Tax loopholes are back in. Tax simplification and fairness are out. In the battle to
bestow tax breaks on their constituencies, Republicans and Democrats both shouted victory
last Monday. President Clinton became Santa Claus to the middle-class, while Speaker
Gingrich showered the wealthy with capital gains cuts.
Investors with large capital gains may claim victory under the accord. Small business
or farm owners, and those with complicated estates, will enjoy unprecedented estate
planning opportunities. Losers include wage-earners without children, professional couples
with combined incomes over $110,000, and long-time owners of very expensive residences.
The biggest winners, however, may be the tax and estate planning professionals who now
have an enlarged arsenal of weapons to slash taxes.
The capital gains tax rate is reduced from 28% to 20% for assets (except collectibles)
sold after May 6, 1997, and held longer than 18 months (for sales between May 6 and July
28, the holding period is 12 months). For those in the 15% tax bracket, currently couples
with adjusted gross income ("AGI") of $41,200, the tax is reduced from 15% to
10%. In general, rates drop from 20% to 18% (and from 10% to 8%) for assets held for at
least 5 years and sold after December 31, 2005 (special rules apply to publicly traded
stock held on January 1, 2001). Gain caused by real estate depreciation will be taxed at
25%. These reductions apply to all taxpayers and are not restricted by AGI.
Commencing in 1998, there will be a $400 per child credit (rising to $500 in 1999) for
children under age 17. The credit will phase out for AGIs of $75,000 for individuals and
$100,000 for couples. Low income families earning at least $18,000, but who pay little or
no tax, will receive the benefit of the per-child credit as a refund.
Democrats hail the child care credit as a tax cut for the middle class. But compare
this tax benefit for an eligible family with 2 dependents with the capital gains reduction
championed by the Republicans: If Bill Gates sold just 10% of his Microsoft stock for a
gain of $3 billion, in 1997, he would have an immediate tax cut of $240,000,000, (capital
gains reduction from 28% to 20%) compared to no relief for the middle-class family,
because the child care credit takes effect next year. In 1998, the tax benefit to Mr.
Gates equates to the tax benefit received by 300,000 middle class families (each receiving
an $800 credit). In 1999, the ratio drops to 240,000 when each family receives a $1,000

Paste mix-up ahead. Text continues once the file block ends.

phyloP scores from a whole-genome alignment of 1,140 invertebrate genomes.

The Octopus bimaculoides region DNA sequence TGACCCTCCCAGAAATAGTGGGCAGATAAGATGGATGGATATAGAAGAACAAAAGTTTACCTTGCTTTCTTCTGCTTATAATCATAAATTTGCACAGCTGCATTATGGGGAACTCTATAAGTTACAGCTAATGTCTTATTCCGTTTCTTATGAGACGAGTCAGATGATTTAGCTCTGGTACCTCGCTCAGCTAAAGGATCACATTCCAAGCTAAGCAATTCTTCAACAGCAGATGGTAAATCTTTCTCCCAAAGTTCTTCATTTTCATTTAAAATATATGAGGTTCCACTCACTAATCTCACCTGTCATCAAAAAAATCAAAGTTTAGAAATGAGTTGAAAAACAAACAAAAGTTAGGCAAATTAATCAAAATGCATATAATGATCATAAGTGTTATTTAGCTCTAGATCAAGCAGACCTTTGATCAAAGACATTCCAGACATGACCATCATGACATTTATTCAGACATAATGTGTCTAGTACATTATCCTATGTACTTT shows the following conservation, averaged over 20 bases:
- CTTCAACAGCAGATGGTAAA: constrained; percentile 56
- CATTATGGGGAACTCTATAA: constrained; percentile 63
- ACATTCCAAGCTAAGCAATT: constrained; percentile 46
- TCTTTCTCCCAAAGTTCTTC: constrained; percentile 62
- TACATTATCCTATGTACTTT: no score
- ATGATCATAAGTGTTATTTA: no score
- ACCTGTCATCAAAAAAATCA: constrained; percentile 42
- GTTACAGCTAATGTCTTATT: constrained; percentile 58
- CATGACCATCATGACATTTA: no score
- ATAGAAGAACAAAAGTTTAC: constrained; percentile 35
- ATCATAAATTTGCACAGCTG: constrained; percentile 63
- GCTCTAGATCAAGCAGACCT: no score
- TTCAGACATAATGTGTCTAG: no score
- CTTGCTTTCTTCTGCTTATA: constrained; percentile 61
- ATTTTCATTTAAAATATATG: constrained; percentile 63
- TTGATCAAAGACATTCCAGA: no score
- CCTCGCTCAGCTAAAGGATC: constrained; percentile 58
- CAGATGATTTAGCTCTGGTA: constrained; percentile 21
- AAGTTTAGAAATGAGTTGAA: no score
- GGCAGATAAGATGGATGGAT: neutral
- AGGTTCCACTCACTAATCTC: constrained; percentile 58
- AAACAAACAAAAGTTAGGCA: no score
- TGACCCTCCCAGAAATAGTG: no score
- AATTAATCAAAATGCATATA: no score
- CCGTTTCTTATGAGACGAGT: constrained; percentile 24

Families get a maximum credit of $1,500 for a student's first two years of college
(100% of the first $1,000 in expenses and 50% of the next $1,000). For the next two years
and for graduate students, the maximum credit will be $1,000 (20% of the first $5,000 in
expenses). These credits are phased out for individuals with AGI of $50,000 and couples
with $80,000 (which might preclude most full-time working couples in the Bay Area).
Student loan interest, which is repaid during the first 60 months after payments are
required, will now be partially deductible to eligible borrowers -- to a maximum of $1,000
in 1998 (rising to $2,500 in 2001) -- whether or not the taxpayer itemizes his deductions.
The new "IRA Plus" account is an IRA with a twist: Investors cannot deduct
the contributions, but earnings accumulate tax-free. However, unlike a traditional IRA
which had distributions that were tax deferred, the IRA Plus distributions will never be
taxed. Withdrawals must commence at age 591/2 and the account must be at least 5 years
old. The annual contribution limits are $2,000 for individuals and $4,000 for couples.
There is a phase-out of eligibility starting at AGIs of $95,000 for individuals and
$150,000 for couples. Investors with regular IRAs may convert them to IRA Plus accounts.
The conversion will be taxed as an IRA distribution, but without penalty for early
AGI limitations for contributions to IRAs (currently $25,000 for individuals and
$40,000 for couples) will increase at $5,000/year for individuals and $10,000/year for
couples in 1998, 2002, 2003 and 2004. After 2004, the AGI limitations will be $50,000 for
individuals and $80,000 for joint filers. Also, penalty-free withdrawals are permitted for
first-time home purchases or education.
Profits from the sale of a principal residence may be excluded up to $250,000 for
individuals and $500,000 for couples, provided the home was owned and used as a residence
for 2 of 5 years preceding the sale. The exclusion is limited to home sales occurring
every 2 years or longer. Those with profits exceeding these limitations will pay capital
gains on sale. Current tax-free rollover provisions have been eliminated.
The current $600,000 unified estate and gift tax exemption will increase to $1,000,000
over the next 10 years. Next year, the current credit rises to $1.3 million for those with
family farms or small businesses, however, this provision has numerous restrictions.
These new tax changes are substantial and will benefit taxpayers with significant
investment assets and estates. Middle-class taxpayers will receive a modest reduction,
provided they can qualify for them.
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**NOTE: The information contained at this site is for educational purposes only and is not intended for any particular person or circumstance. A competent tax professional should always be consulted before utilizing any of the information contained at this site.**